Higher protein intake is associated with a lower likelihood of frailty among older women, Kuopio OSTPRE-Fracture Prevention Study.



Isanejad, Masoud, Sirola, Joonas, Rikkonen, Toni ORCID: 0000-0001-5948-1222, Mursu, Jaakko, Kröger, Heikki, Qazi, Sarang Latif, Tuppurainen, Marjo and Erkkilä, Arja T
(2020) Higher protein intake is associated with a lower likelihood of frailty among older women, Kuopio OSTPRE-Fracture Prevention Study. European journal of nutrition, 59 (3). 1181 - 1189.

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Abstract

<h4>Purpose</h4>Nordic nutrition recommendations (2012) suggest protein intake ≥ 1.1 g/kg body weight (BW) to preserve physical function in Nordic older adults. However, no published study has used this cut-off to evaluate the association between protein intake and frailty. This study examined associations between protein intake, and sources of protein intake, with frailty status at the 3-year follow-up.<h4>Methods</h4>Participants were 440 women aged 65─72 years enrolled in the Osteoporosis Risk Factor and Prevention-Fracture Prevention Study. Protein intake g/kg BW and g/d was calculated using a 3-day food record at baseline 2003─4. At the 3-year follow-up (2006─7), frailty phenotype was defined as the presence of three or more, and prefrailty as the presence of one or two, of the Fried criteria: low grip strength adjusted for body mass index, low walking speed, low physical activity, exhaustion was defined using a low life-satisfaction score, and weight loss > 5% of BW. The association between protein intake, animal protein and plant protein, and frailty status was examined by multinomial regression analysis adjusting for demographics, chronic conditions, and total energy intake.<h4>Results</h4>At the 3-year follow-up, 36 women were frail and 206 women were prefrail. Higher protein intake ≥ 1.1 g/kg BW was associated with a lower likelihood of prefrailty (OR = 0.45 and 95% confidence interval (CI) = 0.01-0.73) and frailty (OR = 0.09 and CI = 0.01-0.75) when compared to protein intake < 1.1 g/kg BW at the 3-year follow-up. Women in the higher tertile of animal protein intake, but not plant protein, had a lower prevalence of frailty (P for trend = 0.04).<h4>Conclusions</h4>Protein intake ≥ 1.1 g/kg BW and higher intake of animal protein may be beneficial to prevent the onset of frailty in older women.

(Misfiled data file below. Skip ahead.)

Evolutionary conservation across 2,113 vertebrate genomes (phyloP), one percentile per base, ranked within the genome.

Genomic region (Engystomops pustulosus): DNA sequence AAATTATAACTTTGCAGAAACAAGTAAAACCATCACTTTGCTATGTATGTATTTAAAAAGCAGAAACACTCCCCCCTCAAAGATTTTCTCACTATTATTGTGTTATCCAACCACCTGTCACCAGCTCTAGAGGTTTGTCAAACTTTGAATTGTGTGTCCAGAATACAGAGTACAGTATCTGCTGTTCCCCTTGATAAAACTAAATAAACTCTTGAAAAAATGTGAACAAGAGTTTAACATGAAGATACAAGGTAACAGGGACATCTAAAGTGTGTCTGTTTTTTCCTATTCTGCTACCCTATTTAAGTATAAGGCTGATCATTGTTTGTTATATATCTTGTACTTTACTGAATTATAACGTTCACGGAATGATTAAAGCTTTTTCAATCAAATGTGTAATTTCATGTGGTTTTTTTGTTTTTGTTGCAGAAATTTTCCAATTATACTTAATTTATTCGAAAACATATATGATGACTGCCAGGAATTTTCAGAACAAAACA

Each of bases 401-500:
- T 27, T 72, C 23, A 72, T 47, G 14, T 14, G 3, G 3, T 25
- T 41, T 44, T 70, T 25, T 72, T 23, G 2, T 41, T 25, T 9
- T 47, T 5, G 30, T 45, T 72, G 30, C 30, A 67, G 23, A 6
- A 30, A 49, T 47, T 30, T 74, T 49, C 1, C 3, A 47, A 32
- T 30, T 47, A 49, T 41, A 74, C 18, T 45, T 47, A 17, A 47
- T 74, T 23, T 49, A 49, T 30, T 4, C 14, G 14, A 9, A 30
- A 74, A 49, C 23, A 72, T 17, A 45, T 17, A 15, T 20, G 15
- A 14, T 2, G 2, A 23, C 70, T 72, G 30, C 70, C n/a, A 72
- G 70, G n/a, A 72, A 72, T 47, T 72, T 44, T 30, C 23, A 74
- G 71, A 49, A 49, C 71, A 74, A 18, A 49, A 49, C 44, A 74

Item Type: Article
Uncontrolled Keywords: Humans, Dietary Proteins, Geriatric Assessment, Follow-Up Studies, Aged, Frail Elderly, Diet Records, Finland, Female, Male, Fractures, Bone
Depositing User: Symplectic Admin
Date Deposited: 21 May 2019 11:47
Last Modified: 01 Oct 2021 12:53
DOI: 10.1007/s00394-019-01978-7
URI: https://livrepository.liverpool.ac.uk/id/eprint/3042179